Memantine is an NMDA receptor antagonist and was aimed at counteracting the overactivation of the receptor caused by the mutation. Memantine has also been used to treat children with epilepsy associated with mutations in the related GRIN2D gene. However, memantine doesn’t work on all activating mutations, and could have effects on the unmutated NMDA receptors in the brain as well.
Traynelis reports that his clinical colleagues are developing guidelines for physicians on the use of memantine for children with GRIN gene mutations.
Funding: Funding provided by NIH/National Institute of Child Health and Human Development, NIH/National Institute of Neurological Disorders and Stroke, National Center for Advancing Translational Sciences.
Source: Quinn Eastman – Emory Health Sciences
Image Source: NeuroscienceNews.com image is credited to From Swanger et al AJHG (2016).
Original Research: Abstract for “Mechanistic Insight into NMDA Receptor Dysregulation by Rare Variants in the GluN2A and GluN2B Agonist Binding Domains” by Sharon A. Swanger, Wenjuan Chen, Gordon Wells, Pieter B. Burger, Anel Tankovic, Subhrajit Bhattacharya, Katie L. Strong, Chun Hu, Hirofumi Kusumoto, Jing Zhang, David R. Adams, John J. Millichap, Slavé Petrovski, Stephen F. Traynelis, and Hongjie Yuan in American Journal of Human Genetics. Published online November 10 2016 doi:10.1016/j.ajhg.2016.10.002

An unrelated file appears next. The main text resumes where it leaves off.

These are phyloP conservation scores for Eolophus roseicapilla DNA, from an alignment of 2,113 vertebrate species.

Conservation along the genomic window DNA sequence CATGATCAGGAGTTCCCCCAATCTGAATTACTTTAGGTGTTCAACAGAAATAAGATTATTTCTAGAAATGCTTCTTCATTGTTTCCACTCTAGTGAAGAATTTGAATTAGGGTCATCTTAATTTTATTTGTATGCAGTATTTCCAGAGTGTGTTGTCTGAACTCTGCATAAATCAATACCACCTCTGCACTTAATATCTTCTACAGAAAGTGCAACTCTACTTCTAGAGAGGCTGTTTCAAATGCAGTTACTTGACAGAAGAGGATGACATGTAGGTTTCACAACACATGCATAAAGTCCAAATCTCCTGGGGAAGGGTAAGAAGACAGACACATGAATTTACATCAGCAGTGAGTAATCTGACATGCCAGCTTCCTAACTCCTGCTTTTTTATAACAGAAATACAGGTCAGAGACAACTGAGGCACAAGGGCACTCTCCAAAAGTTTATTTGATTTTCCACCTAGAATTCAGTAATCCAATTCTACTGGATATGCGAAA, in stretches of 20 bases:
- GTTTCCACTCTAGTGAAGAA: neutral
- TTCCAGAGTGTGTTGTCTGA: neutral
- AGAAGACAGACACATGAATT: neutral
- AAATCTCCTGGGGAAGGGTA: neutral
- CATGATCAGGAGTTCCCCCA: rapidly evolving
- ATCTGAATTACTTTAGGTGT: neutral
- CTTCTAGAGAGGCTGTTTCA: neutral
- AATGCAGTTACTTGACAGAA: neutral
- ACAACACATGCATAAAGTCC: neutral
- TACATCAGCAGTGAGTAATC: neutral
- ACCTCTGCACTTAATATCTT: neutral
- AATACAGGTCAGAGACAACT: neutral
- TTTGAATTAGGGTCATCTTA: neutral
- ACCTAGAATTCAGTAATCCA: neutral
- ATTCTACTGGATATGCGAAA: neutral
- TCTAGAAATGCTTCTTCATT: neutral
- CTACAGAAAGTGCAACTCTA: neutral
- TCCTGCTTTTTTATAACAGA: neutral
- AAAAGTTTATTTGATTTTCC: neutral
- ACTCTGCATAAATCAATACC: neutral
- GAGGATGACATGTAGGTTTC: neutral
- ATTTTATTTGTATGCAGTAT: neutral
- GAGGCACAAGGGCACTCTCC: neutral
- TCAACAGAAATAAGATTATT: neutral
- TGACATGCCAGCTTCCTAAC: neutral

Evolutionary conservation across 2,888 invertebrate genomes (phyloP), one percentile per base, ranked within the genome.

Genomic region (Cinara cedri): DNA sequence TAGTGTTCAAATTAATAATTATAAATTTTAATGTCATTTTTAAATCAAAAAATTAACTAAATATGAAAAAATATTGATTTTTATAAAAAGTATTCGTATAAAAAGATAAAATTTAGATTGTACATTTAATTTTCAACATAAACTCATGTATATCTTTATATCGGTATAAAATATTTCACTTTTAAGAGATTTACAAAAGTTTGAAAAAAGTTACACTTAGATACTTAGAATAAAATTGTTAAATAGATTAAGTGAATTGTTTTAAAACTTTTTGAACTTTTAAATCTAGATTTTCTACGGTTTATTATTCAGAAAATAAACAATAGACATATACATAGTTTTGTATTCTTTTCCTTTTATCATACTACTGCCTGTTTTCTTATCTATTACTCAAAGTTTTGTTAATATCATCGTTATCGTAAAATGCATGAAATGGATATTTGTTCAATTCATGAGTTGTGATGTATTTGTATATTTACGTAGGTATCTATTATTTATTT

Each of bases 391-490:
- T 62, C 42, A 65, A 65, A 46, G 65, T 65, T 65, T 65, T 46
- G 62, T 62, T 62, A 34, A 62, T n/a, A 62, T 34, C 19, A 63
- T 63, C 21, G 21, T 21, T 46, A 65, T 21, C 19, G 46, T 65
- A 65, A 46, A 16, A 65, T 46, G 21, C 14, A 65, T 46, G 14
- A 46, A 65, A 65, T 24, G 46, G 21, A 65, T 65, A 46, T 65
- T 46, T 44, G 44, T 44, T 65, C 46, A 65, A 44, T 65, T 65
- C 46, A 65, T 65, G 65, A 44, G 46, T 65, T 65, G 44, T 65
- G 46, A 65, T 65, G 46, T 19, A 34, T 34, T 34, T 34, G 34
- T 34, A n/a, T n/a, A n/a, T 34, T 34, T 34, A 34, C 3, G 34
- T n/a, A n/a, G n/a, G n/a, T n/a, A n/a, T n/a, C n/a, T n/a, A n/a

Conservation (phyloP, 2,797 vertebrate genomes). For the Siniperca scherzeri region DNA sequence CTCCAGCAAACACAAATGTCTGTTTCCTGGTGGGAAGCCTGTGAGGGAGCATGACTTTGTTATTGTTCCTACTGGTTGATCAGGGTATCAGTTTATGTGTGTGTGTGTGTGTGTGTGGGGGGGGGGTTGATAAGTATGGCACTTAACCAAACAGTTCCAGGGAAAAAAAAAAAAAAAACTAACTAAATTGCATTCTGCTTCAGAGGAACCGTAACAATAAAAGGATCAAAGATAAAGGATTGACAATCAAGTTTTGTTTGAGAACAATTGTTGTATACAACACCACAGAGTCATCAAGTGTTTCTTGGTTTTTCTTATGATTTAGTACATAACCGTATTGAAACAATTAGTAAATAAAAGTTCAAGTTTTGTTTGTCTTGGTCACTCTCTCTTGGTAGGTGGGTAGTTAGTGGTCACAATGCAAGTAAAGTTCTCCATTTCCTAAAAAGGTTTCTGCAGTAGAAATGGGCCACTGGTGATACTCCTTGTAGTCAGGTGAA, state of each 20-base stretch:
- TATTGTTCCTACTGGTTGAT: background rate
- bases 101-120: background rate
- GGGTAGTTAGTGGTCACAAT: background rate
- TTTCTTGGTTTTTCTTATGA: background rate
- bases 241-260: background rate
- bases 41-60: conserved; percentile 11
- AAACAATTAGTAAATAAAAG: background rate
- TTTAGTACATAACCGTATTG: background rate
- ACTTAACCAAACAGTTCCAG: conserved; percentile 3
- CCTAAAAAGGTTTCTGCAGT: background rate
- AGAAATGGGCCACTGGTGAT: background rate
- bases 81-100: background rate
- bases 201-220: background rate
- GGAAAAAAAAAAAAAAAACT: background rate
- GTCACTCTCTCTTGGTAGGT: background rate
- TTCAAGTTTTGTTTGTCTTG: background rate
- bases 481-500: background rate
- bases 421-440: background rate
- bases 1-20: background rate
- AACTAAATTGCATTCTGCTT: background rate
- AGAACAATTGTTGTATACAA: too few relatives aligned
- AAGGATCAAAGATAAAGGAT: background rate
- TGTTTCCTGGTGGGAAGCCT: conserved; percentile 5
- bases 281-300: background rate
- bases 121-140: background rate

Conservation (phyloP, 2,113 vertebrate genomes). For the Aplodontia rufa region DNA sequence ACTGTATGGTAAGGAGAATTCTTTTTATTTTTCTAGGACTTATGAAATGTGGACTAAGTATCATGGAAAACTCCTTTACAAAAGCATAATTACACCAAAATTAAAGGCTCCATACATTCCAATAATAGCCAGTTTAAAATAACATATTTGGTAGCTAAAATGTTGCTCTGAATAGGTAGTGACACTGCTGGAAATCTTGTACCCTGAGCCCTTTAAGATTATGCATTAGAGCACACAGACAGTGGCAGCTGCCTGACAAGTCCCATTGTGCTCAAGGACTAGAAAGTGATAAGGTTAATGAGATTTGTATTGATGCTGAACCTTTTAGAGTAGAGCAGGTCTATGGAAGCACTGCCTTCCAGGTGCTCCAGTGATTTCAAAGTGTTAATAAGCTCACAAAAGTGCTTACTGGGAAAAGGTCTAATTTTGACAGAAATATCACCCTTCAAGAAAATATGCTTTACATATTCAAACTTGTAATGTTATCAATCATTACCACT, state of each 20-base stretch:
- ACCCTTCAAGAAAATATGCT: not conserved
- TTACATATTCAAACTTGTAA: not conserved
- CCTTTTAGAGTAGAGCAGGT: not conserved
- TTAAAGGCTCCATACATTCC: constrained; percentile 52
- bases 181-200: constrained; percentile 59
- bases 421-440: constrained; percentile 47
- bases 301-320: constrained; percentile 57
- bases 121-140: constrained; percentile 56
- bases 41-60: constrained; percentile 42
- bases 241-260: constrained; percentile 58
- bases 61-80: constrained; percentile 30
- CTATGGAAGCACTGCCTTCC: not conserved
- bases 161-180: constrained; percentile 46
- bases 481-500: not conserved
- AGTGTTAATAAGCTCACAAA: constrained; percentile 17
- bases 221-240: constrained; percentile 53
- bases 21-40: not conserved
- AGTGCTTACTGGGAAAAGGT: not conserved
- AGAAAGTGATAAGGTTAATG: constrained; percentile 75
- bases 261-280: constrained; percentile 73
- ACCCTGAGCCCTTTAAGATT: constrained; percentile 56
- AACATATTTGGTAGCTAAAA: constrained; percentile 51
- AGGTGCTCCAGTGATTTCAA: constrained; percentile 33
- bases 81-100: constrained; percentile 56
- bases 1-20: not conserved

Mechanistic Insight into NMDA Receptor Dysregulation by Rare Variants in the GluN2A and GluN2B Agonist Binding Domains
Epilepsy and intellectual disability are associated with rare variants in the GluN2A and GluN2B (encoded by GRIN2A and GRIN2B) subunits of the N-methyl-D-aspartate receptor (NMDAR), a ligand-gated ion channel with essential roles in brain development and function. By assessing genetic variation across GluN2 domains, we determined that the agonist binding domain, transmembrane domain, and the linker regions between these domains were particularly intolerant to functional variation. Notably, the agonist binding domain of GluN2B exhibited significantly more variation intolerance than that of GluN2A. To understand the ramifications of missense variation in the agonist binding domain, we investigated the mechanisms by which 25 rare variants in the GluN2A and GluN2B agonist binding domains dysregulated NMDAR activity. When introduced into recombinant human NMDARs, these rare variants identified in individuals with neurologic disease had complex, and sometimes opposing, consequences on agonist binding, channel gating, receptor biogenesis, and forward trafficking. Our approach combined quantitative assessments of these effects to estimate the overall impact on synaptic and non-synaptic NMDAR function. Interestingly, similar neurologic diseases were associated with both gain- and loss-of-function variants in the same gene. Most rare variants in GluN2A were associated with epilepsy, whereas GluN2B variants were associated with intellectual disability with or without seizures. Finally, discerning the mechanisms underlying NMDAR dysregulation by these rare variants allowed investigations of pharmacologic strategies to correct NMDAR function.
“Mechanistic Insight into NMDA Receptor Dysregulation by Rare Variants in the GluN2A and GluN2B Agonist Binding Domains” by Sharon A. Swanger, Wenjuan Chen, Gordon Wells, Pieter B. Burger, Anel Tankovic, Subhrajit Bhattacharya, Katie L. Strong, Chun Hu, Hirofumi Kusumoto, Jing Zhang, David R. Adams, John J. Millichap, Slavé Petrovski, Stephen F. Traynelis, and Hongjie Yuan in American Journal of Human Genetics. Published online November 10 2016 doi:10.1016/j.ajhg.2016.10.002